Shawn Wayans and Marlon Wayans
Brothers Shawn and Marlon Wayans are known for their comedic acting careers and have played some wild characters in the past. However, their roles in the 2004 comedy White Chicks may just take the cake on wacky. The two played undercover FBI agents who dress up like white women in order to solve a kidnapping plot.
Marlon has admitted that he wants a sequel to the film, but nothing has been confirmed yet. "That’s a movie that will make half a billion dollars or more — no joke — because that’s how badly people want it," the comedian shared with Buzzfeed News.
Patrick Swayze, Wesley Snipes and John Leguizamo
The 1995 comedy To Wong Foo, Thanks for Everything! Julie Newmar showcased Patrick Swayze, Wesley Snipes and John Leguizamo in a completely new light as the world had never seen them before — and never could have imagined, at least for the ultra-masculine personas of Swayze and Snipes. The trio set the big screen on fire as three New York City drag queens.
Although they were all excited to play their individual roles, they quickly grew tired of all the makeup and costuming involved in becoming these characters. "Wesley absolutely hated it. When we wrapped Wong Foo, he held a ceremonial funeral for his gender bender wig and clothes," Swayze wrote in his memoir, The Time of My Life.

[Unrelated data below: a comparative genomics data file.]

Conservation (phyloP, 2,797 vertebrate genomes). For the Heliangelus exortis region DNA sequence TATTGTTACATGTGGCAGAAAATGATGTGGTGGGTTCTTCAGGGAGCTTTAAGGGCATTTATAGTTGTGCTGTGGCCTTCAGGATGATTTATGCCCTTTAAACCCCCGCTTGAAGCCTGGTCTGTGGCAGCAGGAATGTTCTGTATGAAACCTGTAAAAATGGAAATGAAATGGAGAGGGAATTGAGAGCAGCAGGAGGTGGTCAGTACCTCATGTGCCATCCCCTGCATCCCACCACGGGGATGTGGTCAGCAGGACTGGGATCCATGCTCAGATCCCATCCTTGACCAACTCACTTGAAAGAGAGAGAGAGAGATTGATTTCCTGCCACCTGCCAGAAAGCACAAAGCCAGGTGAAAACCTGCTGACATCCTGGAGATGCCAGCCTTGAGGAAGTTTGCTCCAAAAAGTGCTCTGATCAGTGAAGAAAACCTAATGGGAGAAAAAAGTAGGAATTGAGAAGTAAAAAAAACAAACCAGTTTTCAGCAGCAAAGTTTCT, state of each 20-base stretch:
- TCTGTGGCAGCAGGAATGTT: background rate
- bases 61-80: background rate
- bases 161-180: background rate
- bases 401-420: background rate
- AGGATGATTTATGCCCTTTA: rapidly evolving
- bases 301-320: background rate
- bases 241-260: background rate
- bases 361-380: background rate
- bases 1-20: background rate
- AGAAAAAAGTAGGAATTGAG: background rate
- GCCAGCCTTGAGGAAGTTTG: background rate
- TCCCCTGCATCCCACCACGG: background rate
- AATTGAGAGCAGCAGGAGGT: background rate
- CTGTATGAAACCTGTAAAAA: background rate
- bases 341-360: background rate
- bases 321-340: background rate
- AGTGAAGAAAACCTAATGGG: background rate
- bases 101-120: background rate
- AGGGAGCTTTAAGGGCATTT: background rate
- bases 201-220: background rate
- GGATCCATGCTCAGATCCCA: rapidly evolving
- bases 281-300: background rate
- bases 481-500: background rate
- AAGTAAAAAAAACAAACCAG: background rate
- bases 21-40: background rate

Neil Patrick Harris
Neil Patrick Harris proudly performed in drag for the 2014 Broadway Production of Hedwig and the Angry Inch. He even went on to earn a Tony Award for his performance in the titular role.
The play centers around the story of fictional rock and roll band the Angry Inch, led by transgender singer Hedwig. It was a tough role for Harris to take on, but he was dedicated to the process. "In a role like this, you have to commit. You can't tiptoe, you have to bulldoze," he shared with The Hollywood Reporter.
Confusion and comedy ensued in the 2006 flick She's the Man, which served as a modern retelling of William Shakespeare's play Twelfth Night. The movie starred Amanda Bynes as Viola, who pretends to be a boy in order to play soccer after her own team is disbanded.
Although the movie was purely meant to be funny, it had some real repercussions for Bynes, who struggled with seeing herself as the character after filming wrapped. "I went into a deep depression for four to six months because I didn't like how I looked when I was a boy," Bynes told Paper magazine. "[It was] a super strange and out-of-body experience."
Matt LeBlanc will always be known for his famous role as Joey on Friends. However, he stepped out of his comfort zone to perform in drag for a film as well. In the 2001 film All the Queen's Men, the actor played an undercover soldier in the British army who dresses up as a woman to retrieve an Enigma machine from Germany.